Qwest unties DSL from its phone service

The company will be the first Baby Bell to voluntarily offer its high-speed Internet service to customers regardless of whether they purchase Qwest's voice services.

Marguerite Reardon Former senior reporter
Marguerite Reardon started as a CNET News reporter in 2004, covering cellphone services, broadband, citywide Wi-Fi, the Net neutrality debate and the consolidation of the phone companies.
Marguerite Reardon
4 min read
Qwest Communications customers will no longer be forced to buy local phone service when they sign up for DSL, the company said on Wednesday.

Starting Feb. 28, customers throughout Qwest's mountain and western territories will be able to buy digital subscriber line (DSL) service regardless of whether they have a voice phone line with Qwest or not. Qwest is the first Baby Bell to offer such an option on a wide-scale.

"Forcing them to take a voice line is driving them to the competitor," Qwest Chairman Richard C. Notebaert said recently. "As long as we can make money at it, we should do this. Every time someone fights progress, at end of day they aren't successful."

Consumer groups said this is a positive move for the industry and they hope other incumbent service providers will follow suit.

"Bundles are a source of market power for companies using them," said Chris Murray, legislative counsel for Consumers Union, a consumer advocacy group in Washington, D.C. "Some customers like them for the convenience, but many don't want to be forced into buying an entire package, especially if they think they can get better service for one or more pieces of the bundle somewhere else."

Up to this point, the Baby Bells have typically offered DSL as part of a package with local phone service. Customers switching local phone providers risked losing their DSL service. This practice has been criticized by competitors and consumer groups. In some instances, competitors have actually petitioned local regulatory authorities to force incumbents to unbundle their services.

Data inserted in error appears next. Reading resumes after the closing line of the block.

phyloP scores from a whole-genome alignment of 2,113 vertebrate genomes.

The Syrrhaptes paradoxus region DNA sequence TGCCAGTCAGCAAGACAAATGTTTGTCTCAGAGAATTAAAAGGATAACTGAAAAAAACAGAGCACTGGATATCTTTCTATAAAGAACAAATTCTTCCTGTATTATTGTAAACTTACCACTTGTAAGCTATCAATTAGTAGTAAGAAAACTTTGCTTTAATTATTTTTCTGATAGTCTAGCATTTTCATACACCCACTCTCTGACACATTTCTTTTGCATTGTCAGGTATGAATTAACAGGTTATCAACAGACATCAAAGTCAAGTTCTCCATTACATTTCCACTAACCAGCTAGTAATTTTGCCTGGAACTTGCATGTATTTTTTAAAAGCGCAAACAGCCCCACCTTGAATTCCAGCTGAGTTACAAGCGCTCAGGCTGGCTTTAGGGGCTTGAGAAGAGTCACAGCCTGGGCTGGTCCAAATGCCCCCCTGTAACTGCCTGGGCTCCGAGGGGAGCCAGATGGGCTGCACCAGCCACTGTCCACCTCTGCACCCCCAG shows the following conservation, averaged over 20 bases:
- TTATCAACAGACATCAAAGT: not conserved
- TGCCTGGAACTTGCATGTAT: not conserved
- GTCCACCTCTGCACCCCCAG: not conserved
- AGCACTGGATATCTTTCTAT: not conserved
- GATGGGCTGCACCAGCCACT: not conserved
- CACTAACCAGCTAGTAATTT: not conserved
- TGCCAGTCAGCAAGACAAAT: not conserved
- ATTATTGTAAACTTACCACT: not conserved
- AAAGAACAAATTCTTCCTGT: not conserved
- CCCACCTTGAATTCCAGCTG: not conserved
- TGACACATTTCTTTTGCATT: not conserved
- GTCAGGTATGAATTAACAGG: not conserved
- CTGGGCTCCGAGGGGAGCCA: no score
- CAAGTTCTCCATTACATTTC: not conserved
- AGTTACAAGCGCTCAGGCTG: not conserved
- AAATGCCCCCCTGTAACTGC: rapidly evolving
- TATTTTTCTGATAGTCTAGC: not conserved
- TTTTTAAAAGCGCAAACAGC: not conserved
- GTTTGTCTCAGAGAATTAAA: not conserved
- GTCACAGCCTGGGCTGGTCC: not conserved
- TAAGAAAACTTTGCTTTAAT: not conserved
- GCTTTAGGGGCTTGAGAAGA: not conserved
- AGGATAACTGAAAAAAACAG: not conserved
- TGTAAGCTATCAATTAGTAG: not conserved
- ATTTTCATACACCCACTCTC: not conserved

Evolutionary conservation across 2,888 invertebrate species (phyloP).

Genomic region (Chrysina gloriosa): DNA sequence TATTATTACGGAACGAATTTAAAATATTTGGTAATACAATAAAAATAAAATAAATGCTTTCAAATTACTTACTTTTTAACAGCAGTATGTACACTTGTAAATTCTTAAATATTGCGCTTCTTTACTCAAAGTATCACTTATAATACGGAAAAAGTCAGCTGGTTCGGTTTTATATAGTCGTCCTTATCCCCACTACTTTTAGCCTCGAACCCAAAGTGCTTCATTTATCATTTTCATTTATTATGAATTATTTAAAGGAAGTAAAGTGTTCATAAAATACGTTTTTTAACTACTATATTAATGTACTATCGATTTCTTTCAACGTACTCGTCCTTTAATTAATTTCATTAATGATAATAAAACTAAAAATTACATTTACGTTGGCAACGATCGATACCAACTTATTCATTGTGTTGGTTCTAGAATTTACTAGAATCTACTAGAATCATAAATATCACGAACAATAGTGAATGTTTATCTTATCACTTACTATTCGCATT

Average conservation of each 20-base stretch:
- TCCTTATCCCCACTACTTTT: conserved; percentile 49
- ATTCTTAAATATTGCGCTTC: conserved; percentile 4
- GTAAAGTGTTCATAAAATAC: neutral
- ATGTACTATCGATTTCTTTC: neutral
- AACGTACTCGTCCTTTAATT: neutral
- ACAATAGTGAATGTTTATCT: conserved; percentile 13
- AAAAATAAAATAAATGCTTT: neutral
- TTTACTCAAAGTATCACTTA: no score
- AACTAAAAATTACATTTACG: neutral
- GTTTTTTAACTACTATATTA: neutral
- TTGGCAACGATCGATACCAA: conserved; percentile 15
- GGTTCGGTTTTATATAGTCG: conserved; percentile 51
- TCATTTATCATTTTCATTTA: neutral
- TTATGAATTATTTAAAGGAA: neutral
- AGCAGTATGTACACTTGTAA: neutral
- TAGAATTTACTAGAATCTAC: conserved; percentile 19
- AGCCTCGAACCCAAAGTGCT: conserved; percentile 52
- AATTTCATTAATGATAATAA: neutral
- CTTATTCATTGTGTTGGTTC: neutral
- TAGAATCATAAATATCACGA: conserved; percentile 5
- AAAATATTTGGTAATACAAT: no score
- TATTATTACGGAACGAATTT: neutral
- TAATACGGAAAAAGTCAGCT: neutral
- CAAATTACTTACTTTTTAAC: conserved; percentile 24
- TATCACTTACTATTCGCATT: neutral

For example, in Georgia, MCI filed a complaint with the local regulators requesting that BellSouth be required to sell standalone DSL services to customers in the region where MCI was competing. MCI argued in its complaint that it was at a competitive disadvantage, because customers using BellSouth's DSL service were reluctant to switch local phone providers because they would be forced to drop their DSL service. MCI did not offer DSL in the region.

As a result, BellSouth now offers unbundled services in certain areas where it has been directed to do so. Joe Chandler, a spokesman for BellSouth, said the carrier is currently not offering this as an option to all of its customers, but that it is looking into it. Verizon, which serves much of the Northeast, also said that it is exploring the possibility of offering DSL separate from its voice services.

Reluctance expected
The practice of bundling DSL with local voice service is not something that these carries are likely to give up easily. The Bells make most of their money from local phone services. Recently this source of revenue has been under attack as cable operators offer voice, video and data services; long-distance providers compete in their regions; and wireless customers turn off their land lines. Bundling has helped these carriers hold onto to some of their customers.

"Businesses know that if you buy more than one service from them, you are less likely to go to another company," said Murray. "But the fact is that competitive markets breed choice, and we would hope that as more competitors enter the market that customers will be able to pick and choose the services they want from a variety of providers."

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Standalone DSL offerings could also help boost adoption of voice over Internet protocol (VoIP), which allows consumers to make inexpensive local and long-distance telephone calls over the Internet. Since many DSL customers have been tied to their local phone providers, they have had no incentive to try new VoIP services from providers, such as Vonage or Galaxy Internet Services. But now these customers can cancel their local phone service and use Internet calling instead.

"This fits very well with our broadband and VoIP deployment plans for 2004," Notebaert said recently. "It allows us to sell VoIP to any customer qualifying for DSL, regardless if they have phone service from Qwest."

Incumbents are starting to see that they will also need to offer VoIP. Qwest has already publicly stated that it plans to extend its VoIP offer--which is currently in limited trials--throughout 14 western states by the end of the year. With the unbundled DSL offer, customers will be able to get these services regardless of whether they have a Qwest local telephone line or not.

Qwest customers can purchase Qwest Choice DSL with MSN Premium Internet access without Qwest phone service for $50 per month. Customers who want to select an Internet service provider other than MSN can purchase Qwest Choice DSL Deluxe without phone service for $33.

In other DSL news, SBC Communications and Intel announced on Wednesday that Intel resellers will promote and sell SBC Yahoo DSL Business Edition and SBC Digital Services to its small and medium-size customers.

CNET News.com's Ben Charny contributed to this report.